This book is one of the best spy novels I’ve ever read. I learned many things about Japanese culture and history. I also enjoyed the portrayal of Basque people (who are very similar to Iranian Kurds!). There were fantastic characters in the book, including General Kashikawa, Le Cagot (revolutionary Basque poet), Mr. Diamonde (the antagonist), Hana (Hel’s concubine), and many other minor characters in the book. The research behind the story was great and I was introduced with many interesting new things, including the Chinese game of Go, different levels of sexual activity (romance, passion, release, control), caving adventures and Naked/Kill (a kind of lethal sport).
Unfortunately, there were some negative points:
1. I was a little irritated by the way Hel’s character was depicted. I was thoroughly convinced that he has superhuman abilities when he killed his Japanese protectorate with a pen. But the author ruined his great work by giving Hel some characteristics that made him a freak of nature: being able to read minds; having orgasms merely by concentration; killing people by a paper; growing younger; having weird green eyes. All these efforts by the author contradicted the concept of Shibumi (or simple and hidden beauty).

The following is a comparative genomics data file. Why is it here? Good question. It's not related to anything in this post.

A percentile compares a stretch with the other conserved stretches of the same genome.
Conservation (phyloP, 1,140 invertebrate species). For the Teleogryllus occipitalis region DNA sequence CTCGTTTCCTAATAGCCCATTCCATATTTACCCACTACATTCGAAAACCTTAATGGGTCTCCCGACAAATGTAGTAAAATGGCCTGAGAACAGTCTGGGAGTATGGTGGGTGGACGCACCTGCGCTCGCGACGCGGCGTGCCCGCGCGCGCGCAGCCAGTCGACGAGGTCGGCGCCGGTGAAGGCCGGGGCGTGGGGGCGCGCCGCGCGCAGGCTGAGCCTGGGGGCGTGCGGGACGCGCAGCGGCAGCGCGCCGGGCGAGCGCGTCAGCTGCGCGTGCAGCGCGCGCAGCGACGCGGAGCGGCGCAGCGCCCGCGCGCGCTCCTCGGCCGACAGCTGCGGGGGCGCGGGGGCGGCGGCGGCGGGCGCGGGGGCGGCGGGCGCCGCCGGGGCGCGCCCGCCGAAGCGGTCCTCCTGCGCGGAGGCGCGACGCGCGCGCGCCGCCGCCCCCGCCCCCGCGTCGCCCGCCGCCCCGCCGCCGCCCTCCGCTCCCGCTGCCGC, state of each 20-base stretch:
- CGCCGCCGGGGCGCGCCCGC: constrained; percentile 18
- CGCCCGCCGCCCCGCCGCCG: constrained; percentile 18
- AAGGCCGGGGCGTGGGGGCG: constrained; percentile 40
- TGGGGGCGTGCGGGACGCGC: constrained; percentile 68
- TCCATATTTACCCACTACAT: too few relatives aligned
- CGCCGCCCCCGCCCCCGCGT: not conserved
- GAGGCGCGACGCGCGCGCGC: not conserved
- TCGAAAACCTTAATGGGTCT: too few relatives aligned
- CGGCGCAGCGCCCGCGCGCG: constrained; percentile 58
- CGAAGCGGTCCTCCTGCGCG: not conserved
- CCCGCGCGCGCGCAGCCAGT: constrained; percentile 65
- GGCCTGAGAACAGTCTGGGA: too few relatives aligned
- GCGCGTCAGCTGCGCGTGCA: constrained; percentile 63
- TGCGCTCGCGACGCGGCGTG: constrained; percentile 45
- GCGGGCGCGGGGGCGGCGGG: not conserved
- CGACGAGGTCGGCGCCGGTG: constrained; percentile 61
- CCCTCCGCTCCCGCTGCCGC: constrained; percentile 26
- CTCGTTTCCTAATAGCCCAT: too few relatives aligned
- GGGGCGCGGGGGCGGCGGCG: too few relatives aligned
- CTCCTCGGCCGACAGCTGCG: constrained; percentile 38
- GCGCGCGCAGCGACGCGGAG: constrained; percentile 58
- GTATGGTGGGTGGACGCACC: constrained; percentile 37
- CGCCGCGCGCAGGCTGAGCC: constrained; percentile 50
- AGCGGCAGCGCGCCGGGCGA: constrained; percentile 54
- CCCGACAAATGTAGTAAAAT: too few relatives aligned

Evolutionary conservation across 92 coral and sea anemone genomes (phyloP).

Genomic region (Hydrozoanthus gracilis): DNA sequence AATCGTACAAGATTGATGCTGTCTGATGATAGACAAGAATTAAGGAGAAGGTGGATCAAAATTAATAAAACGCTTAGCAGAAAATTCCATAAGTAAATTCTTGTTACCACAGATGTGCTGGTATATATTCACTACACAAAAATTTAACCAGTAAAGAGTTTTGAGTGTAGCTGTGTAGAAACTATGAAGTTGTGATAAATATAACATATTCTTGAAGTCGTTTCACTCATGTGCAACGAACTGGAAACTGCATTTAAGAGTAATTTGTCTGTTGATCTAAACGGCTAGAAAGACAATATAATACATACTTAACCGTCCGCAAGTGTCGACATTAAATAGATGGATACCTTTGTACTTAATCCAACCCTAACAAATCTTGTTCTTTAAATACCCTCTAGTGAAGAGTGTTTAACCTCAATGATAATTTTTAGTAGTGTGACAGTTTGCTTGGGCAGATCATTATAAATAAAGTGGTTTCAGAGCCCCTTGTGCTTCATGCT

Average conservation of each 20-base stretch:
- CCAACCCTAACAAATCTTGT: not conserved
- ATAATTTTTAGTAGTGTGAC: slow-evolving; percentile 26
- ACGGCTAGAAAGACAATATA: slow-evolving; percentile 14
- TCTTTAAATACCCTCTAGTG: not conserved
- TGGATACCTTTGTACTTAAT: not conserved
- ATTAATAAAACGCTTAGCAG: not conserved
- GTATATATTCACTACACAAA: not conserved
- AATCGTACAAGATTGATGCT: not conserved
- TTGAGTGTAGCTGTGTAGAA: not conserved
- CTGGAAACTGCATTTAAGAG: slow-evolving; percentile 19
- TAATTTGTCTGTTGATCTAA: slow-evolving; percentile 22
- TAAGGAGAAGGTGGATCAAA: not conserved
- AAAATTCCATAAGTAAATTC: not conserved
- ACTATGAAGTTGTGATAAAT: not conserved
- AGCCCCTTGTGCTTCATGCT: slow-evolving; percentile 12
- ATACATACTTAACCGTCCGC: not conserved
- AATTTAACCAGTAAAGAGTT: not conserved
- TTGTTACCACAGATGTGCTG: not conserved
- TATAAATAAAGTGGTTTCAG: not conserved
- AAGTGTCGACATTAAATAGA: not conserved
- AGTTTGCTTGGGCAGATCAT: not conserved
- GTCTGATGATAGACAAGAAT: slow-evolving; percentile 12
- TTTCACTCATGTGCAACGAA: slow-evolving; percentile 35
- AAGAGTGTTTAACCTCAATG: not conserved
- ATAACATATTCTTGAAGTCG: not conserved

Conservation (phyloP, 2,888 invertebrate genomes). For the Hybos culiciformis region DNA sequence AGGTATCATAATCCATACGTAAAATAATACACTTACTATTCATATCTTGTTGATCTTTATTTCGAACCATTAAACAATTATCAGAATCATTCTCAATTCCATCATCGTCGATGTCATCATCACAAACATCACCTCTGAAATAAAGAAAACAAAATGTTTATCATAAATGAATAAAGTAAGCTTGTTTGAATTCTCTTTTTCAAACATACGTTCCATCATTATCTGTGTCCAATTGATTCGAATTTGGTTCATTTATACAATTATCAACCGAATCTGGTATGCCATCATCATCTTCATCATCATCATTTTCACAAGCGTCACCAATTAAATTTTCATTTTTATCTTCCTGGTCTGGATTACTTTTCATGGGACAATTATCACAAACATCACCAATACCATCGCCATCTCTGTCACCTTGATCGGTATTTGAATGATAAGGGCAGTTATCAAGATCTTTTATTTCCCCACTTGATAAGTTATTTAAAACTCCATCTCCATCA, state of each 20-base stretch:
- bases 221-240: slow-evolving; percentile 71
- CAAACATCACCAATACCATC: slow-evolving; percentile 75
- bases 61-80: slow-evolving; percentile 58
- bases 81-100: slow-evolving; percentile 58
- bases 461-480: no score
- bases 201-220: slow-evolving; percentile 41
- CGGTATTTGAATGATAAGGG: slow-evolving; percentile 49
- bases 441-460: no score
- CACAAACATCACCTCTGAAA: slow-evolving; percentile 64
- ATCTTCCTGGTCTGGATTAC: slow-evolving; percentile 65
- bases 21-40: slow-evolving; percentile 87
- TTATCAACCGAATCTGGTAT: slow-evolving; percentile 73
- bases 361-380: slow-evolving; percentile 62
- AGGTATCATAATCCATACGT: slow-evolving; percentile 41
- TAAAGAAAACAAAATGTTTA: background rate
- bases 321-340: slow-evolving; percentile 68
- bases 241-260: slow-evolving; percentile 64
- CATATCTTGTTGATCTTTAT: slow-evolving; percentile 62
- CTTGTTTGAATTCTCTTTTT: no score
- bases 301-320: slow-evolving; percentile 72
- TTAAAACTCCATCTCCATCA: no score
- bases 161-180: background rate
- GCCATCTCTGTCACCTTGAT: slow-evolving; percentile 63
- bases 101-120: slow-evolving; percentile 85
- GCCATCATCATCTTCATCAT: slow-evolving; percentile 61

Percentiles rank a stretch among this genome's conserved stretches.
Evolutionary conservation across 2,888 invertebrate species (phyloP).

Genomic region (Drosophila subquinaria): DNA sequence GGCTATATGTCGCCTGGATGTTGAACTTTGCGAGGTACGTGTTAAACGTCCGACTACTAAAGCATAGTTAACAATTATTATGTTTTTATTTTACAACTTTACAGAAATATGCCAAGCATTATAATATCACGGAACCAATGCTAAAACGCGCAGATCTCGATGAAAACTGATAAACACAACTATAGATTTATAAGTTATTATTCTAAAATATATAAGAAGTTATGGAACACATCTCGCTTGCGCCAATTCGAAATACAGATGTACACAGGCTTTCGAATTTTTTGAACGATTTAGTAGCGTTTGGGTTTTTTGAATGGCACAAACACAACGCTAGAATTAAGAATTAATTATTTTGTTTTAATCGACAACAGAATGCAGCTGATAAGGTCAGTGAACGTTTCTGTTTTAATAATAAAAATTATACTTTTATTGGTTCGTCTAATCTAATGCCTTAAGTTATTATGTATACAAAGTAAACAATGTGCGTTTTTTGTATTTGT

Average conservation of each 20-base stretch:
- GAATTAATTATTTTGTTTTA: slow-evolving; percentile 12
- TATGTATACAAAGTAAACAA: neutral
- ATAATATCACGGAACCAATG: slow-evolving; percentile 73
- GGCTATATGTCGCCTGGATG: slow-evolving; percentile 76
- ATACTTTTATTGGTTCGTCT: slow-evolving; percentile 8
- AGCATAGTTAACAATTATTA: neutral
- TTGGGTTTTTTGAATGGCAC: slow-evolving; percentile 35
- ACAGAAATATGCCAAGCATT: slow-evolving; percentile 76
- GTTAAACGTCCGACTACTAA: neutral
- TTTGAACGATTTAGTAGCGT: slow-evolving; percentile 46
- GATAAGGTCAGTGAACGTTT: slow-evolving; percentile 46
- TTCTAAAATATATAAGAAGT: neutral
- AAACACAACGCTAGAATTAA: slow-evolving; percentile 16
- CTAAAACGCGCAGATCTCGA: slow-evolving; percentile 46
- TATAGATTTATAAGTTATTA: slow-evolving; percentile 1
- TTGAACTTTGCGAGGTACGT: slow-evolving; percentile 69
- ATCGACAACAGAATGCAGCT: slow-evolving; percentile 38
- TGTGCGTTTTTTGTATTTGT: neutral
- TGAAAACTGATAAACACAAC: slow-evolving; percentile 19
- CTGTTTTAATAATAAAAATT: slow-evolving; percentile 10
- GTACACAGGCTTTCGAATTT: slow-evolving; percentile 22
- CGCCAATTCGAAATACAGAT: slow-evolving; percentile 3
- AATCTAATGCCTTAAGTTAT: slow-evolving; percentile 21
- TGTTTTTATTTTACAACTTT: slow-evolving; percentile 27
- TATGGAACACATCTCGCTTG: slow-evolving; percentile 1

2. Although I’m not particularly an admirer of Arabian or Western cultures, I thinن the author was really unfair to both. On the other hand, I’m not a Jew-hater, but I couldn’t accept this premise of the book that Israel is country that is fighting against forces greater than itself. My understanding is that Israel is the revenge of the Christian world against the Muslims. The Christians have never stopped helping this racist nation to continue its unnatural existence in a hostile environment. To this day, US have used its veto right to stop UN from even condemning Israeli crimes against humanity, and Israel is the only country in the middle-east that is allowed by the West to have nuclear bombs.
3. I could feel a little bit radicalism, even anarchism, in the book. I know this has nothing to do with the quality of writing and storytelling. As the author mentions in the book, some people believe that the form is more important than the substance. I don’t believe so; Hafez, Iran’s most popular poet, has many beautiful and masterful poems, which I detest, because they are simply bootlicking. I’m not saying that Shibumi is something like that (despite its praise for Zionists), but its radicalism was really annoying to me.